Quiet and understated as he was, I well remember doing a gig with his band for London University when the bass player didn’t show, so we played as a trio, working quite hard to get the gig happening.When it came to being paid, the Arts Officer said “As there was only three of you, I’m paying you three quarters of the fee”, to which Geoff replied with great economy “Do you want to step outside?”.We got the full fee.

    Geoff had no pretention around his work and had a very pragmatic approach to it, despite his enormous talent and perception .He just got on with the gig, no matter how high or low and gave it his best shot.He was interested in science, politics and current affairs, and had sound judgement around it.I feel lost for words to say how sad I am that he has gone from this world, but grateful for what he gave to me and others when he was in it.We’ll raise a beer for you Geoff.

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    • A lovely post Tim… We’re still in such shock about this as Geoff has been such a huge part of mine and Steve’s life for so long. He was at our wedding and we’ve had some magical musical and humorous times with him…. Obviously he lives on in his exceptional music x

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  5. So sorry to hear of Geoff’s passing. A lovely man; gentle and funny, generous, knowledgeable , extremely talented , with a great sense of humour

    We’ll all miss him

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  6. Really sorry and saddened to hear this. Geoff was a brilliant musician and friend to my Dad, Frank Holder, who also passed away over two years ago now. Geoff was an inspiration and I know will be sadly missed by many, my families thoughts are with his family and friends during this very sad time. We hope you are now playing sweet music with my Dad and all the wonderful talented musicians that heaven is now blessed with.

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    • Loud shirts, nuclear coffee, NEVER a sharp pencil to hand, or a rubber that worked – and I don’t think I ever saw the top of the piano, permanently buried under teetering piles of charts… Working with Geoff was always a joy – so generous with his knowledge and creativity, both as a coach and a collaborator. It was a privilege to write and record with him. We had a lot of fun together, and I will miss him very much.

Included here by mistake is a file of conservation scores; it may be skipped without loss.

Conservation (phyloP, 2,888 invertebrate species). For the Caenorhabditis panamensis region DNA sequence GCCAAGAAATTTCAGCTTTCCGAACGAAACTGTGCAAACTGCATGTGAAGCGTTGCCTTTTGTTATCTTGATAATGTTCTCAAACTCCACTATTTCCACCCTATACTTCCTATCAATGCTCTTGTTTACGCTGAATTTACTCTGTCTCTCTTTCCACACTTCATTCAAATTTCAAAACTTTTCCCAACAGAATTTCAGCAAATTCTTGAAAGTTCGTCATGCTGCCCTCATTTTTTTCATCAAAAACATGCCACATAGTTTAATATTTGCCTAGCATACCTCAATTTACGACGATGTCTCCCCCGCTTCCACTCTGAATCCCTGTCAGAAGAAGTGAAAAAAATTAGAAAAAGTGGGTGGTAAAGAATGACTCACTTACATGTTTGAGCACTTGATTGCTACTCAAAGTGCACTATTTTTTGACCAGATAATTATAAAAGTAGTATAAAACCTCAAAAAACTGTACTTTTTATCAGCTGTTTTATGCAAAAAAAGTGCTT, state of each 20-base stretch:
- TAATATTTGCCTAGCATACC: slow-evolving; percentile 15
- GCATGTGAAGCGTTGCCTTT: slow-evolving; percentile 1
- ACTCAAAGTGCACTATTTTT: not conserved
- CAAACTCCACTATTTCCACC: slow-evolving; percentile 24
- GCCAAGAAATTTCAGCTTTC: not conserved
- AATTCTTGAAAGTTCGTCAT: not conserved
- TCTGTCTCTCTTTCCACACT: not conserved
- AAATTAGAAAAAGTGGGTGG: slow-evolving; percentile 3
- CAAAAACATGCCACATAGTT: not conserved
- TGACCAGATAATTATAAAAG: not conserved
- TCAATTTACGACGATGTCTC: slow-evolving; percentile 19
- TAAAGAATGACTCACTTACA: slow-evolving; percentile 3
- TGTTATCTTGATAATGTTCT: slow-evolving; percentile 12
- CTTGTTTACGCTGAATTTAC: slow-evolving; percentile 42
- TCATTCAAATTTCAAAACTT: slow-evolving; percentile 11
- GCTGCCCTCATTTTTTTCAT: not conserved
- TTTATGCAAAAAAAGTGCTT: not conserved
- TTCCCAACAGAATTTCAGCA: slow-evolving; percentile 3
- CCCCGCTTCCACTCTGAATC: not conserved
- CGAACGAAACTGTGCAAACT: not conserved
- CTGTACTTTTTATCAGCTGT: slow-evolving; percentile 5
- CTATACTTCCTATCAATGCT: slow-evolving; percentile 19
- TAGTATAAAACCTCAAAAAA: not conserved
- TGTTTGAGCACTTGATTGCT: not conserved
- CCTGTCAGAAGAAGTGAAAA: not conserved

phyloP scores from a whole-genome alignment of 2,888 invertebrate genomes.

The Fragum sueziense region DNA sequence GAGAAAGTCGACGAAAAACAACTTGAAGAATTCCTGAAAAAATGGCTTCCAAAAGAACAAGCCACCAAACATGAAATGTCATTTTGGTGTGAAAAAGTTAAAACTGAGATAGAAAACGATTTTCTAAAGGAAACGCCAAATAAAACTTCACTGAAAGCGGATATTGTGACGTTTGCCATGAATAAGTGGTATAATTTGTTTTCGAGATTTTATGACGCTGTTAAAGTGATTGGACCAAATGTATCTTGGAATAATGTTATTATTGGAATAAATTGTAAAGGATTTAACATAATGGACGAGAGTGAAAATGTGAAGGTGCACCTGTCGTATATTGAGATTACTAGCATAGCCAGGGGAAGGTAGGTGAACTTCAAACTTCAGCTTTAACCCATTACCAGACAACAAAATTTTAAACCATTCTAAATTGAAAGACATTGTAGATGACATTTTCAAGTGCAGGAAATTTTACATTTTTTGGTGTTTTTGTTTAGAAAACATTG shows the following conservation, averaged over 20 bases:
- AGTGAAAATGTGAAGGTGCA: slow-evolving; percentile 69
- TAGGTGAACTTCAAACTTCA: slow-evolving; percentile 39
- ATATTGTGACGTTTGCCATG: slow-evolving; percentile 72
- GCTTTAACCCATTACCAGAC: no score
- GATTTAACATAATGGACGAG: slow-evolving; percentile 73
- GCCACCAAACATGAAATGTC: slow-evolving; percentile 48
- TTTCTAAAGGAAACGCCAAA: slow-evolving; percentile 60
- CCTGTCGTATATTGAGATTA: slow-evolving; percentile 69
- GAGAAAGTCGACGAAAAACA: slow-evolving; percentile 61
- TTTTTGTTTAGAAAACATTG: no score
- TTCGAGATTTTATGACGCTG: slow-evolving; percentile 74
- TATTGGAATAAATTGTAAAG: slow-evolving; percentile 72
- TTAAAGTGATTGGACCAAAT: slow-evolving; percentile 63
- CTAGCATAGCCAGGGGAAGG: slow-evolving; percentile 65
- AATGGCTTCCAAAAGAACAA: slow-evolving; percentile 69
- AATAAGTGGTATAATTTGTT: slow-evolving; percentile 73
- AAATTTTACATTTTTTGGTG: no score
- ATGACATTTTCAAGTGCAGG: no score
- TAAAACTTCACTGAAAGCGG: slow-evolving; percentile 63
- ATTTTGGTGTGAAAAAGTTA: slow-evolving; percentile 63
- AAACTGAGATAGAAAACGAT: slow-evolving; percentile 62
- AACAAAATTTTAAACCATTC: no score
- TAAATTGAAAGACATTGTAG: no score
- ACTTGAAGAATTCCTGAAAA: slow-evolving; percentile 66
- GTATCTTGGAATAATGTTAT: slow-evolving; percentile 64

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  7. I saw Geoff at various London gigs in the mid-1970s when he was an emerging name. In the early 1980s the Jazz Centre Society adopted a policy of bringing an American musician over and touring them with a British band. It fell to me to organise the tours. We decided to approach Jimmy Giuffre for the 1982-3 tour. His music had shifted somewhat from his Four Brothers and ‘Train and A River’ past and now had a fusion edge to it. We approached Geoff to be the keyboard player alongside Ron Matthewson and a newly emerging Steve Arguelles; not a regular working band. But musically it worked extremely well. If I recall, they did a two week tour and a week at Pizza Express. The band was ideal for Giuffre’s 80’s writing with Geoff adding synthesiser at appropriate points. It should have been recorded. Geoff was a much-underappreciated player, easy to work with and very adaptable. He deserved to be heard more widely. RIP